Oil exploration threatens Georgia state marine mammal

SAVANNAH, Ga. (AP) — Exploration for oil and gas deposits under the sea floor threatens the existence of an official symbol of Georgia, the North Atlantic right whale, according leading marine scientists.

An international group of 28 leading right whale researchers wrote an open letter to President Obama last week stating that seismic oil and gas surveys planned in the waters between Delaware and Florida would significantly impact right whales, an endangered species numbering about 500 animals, and "would jeopardize its survival," the Savannah Morning News reported.

They cite other increasing dangers to this species, whose coast-hugging habits earned it the nickname of the "urban whale." The whales already face entanglement in fishing gear and injuries from boat strikes. Recent studies suggest its population is no longer increasing and may be declining.

"The additional stress of widespread seismic airgun surveys may well represent a tipping point for the survival of this endangered whale, contributing significantly to a decline towards extinction," wrote the experts from institutions including Cornell University, the New England Aquarium, the Wildlife Conservation Society, Duke University, the University of North Carolina at Wilmington and Woods Hole Oceanographic Institution.

Georgia designated the critically endangered right whale as its official state marine mammal in 1985, according to the New Georgia Encyclopedia.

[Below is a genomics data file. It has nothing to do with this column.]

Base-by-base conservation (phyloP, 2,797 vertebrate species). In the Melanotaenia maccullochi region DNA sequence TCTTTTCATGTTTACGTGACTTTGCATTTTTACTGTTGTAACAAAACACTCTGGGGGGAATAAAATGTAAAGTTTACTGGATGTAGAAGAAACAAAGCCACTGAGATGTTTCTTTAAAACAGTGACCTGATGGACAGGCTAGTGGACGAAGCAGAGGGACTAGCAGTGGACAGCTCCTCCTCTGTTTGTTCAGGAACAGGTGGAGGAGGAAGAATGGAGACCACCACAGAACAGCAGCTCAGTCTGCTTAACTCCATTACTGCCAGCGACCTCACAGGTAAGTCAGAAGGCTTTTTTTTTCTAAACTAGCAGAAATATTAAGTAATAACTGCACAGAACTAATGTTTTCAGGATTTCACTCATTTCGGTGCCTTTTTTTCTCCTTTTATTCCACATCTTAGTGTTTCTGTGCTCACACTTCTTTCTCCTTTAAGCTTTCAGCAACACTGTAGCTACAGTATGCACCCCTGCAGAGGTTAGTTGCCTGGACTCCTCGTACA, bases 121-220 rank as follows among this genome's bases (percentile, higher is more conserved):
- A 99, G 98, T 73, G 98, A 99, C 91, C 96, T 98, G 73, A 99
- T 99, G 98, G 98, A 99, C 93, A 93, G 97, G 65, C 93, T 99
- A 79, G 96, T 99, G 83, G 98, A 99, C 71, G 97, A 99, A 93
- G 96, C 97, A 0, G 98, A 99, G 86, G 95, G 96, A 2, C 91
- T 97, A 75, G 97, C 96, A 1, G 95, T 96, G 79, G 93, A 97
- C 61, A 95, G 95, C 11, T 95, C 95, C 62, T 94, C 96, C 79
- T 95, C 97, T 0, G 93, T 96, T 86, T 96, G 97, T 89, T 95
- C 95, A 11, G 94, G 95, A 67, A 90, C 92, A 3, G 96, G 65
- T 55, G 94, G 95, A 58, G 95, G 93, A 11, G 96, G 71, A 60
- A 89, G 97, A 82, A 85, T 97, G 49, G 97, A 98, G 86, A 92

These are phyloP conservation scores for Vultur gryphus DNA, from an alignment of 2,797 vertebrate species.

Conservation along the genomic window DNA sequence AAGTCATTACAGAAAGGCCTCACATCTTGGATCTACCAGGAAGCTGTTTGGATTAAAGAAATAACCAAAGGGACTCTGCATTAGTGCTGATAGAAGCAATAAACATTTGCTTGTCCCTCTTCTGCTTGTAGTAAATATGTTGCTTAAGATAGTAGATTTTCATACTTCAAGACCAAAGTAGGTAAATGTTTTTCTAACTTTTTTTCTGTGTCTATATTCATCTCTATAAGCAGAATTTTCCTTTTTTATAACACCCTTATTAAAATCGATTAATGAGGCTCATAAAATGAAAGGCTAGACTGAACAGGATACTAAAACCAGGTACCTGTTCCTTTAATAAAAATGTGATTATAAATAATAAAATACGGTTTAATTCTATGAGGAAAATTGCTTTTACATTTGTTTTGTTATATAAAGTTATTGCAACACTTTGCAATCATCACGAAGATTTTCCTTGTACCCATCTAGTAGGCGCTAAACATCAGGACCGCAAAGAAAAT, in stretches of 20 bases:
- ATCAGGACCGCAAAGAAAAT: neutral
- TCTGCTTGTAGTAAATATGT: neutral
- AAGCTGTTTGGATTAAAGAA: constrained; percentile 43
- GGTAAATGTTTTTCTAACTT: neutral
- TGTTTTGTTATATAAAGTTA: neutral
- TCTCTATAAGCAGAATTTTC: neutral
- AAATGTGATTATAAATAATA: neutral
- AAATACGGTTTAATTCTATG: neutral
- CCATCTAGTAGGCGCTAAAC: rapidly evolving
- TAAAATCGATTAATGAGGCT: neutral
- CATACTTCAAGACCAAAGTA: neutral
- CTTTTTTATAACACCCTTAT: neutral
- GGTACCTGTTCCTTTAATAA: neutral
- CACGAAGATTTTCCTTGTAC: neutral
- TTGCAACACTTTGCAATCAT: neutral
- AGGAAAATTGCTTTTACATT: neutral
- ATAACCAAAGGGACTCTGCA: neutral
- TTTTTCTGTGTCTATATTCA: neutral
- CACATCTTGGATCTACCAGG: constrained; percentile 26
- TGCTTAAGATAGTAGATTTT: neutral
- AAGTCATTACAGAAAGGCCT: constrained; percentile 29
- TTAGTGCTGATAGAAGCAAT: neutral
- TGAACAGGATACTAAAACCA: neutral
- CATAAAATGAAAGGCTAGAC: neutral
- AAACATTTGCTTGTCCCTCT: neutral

Georgia's coastal waters are a calving area for the right whale, and it's the only great whale native to Georgia waters. A below average count of fourteen baby right whales were spotted in the most recent calving season, which ended at the beginning of April.

The Obama administration recently excluded the Atlantic from oil and gas leasing over the next five years, but that decision didn't extend to the ongoing permitting process for seismic exploration. Eight permits are awaiting approval from the Bureau of Ocean Energy Management.

Another 13 million animals would be "disturbed" showing behavioral changes such as swimming away. Mitigation measures would reduce those numbers, BOEM officials say.

The scientists asked for a withdrawal of the Interior Department's 2014 decision to introduce oil and gas surveys and a halt to permitting of oil and gas surveys off the East Coast.